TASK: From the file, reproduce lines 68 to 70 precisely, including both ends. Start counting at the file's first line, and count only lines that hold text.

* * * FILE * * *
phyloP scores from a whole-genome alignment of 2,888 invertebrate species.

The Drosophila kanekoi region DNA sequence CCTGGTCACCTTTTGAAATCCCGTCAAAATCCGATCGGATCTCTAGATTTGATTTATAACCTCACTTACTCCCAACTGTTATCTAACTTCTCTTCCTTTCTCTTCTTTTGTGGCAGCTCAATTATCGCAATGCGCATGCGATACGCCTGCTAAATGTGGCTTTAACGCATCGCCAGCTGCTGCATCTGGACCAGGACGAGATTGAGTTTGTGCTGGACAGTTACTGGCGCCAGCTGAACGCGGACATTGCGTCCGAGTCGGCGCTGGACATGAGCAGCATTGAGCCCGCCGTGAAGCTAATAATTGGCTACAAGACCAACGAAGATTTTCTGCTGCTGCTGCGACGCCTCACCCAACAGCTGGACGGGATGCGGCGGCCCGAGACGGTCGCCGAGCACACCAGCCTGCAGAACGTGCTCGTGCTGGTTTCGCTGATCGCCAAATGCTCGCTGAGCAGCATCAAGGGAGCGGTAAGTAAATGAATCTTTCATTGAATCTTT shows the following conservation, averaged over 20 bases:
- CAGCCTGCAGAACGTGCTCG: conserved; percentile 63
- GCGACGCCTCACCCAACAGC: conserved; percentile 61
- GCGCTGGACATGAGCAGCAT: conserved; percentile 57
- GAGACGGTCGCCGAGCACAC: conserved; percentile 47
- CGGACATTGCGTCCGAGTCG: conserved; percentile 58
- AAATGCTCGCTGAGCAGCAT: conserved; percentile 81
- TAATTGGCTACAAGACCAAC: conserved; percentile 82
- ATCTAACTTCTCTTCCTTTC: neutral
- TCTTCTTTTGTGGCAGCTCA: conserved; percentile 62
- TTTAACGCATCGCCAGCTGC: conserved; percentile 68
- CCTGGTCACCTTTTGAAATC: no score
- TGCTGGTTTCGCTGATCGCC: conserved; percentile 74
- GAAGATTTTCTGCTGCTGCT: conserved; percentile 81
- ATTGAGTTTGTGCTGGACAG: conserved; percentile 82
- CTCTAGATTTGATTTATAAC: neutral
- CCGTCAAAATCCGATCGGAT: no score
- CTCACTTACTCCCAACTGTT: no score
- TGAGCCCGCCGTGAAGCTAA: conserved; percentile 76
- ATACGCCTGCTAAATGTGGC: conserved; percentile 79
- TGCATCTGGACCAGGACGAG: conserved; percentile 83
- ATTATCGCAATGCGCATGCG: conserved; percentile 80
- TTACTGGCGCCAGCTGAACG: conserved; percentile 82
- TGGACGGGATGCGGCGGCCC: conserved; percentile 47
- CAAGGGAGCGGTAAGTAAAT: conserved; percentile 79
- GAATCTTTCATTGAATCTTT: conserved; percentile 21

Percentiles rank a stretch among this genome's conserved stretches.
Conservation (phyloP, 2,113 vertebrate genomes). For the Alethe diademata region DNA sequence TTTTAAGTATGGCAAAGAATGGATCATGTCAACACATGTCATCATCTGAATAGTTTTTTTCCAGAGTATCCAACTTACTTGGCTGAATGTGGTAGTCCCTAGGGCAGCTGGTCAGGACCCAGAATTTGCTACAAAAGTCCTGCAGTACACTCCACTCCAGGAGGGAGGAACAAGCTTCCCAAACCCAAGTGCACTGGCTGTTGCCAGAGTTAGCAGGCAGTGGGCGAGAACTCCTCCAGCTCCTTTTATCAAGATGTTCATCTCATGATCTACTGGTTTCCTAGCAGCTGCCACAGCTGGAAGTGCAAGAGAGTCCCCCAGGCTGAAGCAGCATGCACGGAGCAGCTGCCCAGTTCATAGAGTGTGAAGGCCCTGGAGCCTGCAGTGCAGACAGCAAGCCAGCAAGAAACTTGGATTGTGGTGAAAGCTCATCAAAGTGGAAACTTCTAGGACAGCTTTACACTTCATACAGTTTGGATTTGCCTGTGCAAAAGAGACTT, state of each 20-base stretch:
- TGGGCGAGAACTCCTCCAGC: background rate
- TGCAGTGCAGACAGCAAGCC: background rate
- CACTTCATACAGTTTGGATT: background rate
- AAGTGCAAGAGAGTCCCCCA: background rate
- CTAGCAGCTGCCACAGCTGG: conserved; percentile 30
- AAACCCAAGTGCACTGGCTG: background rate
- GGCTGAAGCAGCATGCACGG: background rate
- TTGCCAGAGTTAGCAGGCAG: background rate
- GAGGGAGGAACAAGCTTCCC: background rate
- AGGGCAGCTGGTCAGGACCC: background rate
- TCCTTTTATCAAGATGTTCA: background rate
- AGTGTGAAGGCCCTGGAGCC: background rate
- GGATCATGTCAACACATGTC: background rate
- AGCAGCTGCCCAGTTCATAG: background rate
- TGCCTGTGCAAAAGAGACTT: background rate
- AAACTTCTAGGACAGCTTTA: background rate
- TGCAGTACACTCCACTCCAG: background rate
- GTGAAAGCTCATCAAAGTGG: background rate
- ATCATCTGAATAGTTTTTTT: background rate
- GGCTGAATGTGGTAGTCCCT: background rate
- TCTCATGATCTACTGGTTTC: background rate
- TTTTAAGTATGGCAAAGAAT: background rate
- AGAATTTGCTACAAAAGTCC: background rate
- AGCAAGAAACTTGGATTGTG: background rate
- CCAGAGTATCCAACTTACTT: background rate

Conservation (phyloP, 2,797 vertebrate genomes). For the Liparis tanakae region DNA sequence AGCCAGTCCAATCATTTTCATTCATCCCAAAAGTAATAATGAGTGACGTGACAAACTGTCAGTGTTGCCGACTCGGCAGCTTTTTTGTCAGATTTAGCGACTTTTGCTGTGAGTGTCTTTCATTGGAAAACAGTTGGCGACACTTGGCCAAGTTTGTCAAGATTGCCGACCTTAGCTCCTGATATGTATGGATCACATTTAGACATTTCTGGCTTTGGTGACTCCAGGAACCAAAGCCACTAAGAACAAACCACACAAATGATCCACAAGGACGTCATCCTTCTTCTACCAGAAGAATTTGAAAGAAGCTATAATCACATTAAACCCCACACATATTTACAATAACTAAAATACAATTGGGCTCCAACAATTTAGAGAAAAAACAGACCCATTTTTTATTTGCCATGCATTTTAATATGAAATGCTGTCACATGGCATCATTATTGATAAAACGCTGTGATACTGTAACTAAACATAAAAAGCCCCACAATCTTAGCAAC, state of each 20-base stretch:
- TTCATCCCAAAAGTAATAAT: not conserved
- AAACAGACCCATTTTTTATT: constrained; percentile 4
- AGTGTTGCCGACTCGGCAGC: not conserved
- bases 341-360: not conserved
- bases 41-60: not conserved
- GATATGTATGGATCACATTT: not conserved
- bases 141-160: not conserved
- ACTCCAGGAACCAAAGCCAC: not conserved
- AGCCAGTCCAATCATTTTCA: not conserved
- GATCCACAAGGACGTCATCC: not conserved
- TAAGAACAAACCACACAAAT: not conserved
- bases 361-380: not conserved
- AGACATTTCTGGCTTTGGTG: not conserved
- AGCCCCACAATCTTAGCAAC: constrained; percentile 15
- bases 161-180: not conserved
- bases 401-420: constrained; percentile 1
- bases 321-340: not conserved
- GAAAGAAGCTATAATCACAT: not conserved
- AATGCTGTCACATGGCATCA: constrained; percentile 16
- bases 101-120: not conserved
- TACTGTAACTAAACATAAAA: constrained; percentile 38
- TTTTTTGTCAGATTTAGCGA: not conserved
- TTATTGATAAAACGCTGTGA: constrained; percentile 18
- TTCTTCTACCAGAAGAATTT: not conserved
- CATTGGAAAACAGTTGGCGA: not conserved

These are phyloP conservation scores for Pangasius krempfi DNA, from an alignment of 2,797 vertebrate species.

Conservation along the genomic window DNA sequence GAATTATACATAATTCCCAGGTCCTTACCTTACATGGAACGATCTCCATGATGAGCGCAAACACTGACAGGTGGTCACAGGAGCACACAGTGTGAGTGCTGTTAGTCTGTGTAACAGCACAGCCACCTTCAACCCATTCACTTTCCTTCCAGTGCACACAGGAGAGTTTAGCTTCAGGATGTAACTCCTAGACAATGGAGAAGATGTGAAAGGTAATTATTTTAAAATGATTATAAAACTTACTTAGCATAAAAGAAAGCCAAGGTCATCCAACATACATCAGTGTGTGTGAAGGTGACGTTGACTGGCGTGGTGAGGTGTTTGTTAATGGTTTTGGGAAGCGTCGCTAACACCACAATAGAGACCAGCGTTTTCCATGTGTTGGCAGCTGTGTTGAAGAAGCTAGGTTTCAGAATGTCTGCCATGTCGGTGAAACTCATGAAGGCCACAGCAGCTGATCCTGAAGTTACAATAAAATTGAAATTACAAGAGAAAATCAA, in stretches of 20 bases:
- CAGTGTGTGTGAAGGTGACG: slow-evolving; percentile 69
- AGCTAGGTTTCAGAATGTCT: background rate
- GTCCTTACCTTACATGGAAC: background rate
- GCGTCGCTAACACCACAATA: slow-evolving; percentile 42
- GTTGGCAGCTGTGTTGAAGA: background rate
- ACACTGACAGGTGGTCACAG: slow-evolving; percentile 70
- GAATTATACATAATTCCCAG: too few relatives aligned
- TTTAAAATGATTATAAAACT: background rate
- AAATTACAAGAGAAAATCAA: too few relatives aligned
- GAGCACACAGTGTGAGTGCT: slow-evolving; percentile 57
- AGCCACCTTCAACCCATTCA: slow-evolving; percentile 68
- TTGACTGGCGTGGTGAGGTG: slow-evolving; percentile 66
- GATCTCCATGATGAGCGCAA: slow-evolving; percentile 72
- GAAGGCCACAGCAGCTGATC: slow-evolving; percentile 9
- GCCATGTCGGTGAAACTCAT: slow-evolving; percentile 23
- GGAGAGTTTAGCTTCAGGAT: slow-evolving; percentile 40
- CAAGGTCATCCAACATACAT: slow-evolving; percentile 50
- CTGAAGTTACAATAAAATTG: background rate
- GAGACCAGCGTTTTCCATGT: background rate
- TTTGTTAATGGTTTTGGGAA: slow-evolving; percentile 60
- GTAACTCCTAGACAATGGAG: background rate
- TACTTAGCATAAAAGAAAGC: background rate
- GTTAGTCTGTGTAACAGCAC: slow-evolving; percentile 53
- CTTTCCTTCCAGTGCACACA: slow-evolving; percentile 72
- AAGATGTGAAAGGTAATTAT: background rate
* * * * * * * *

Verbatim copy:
- AGACATTTCTGGCTTTGGTG: not conserved
- AGCCCCACAATCTTAGCAAC: constrained; percentile 15
- bases 161-180: not conserved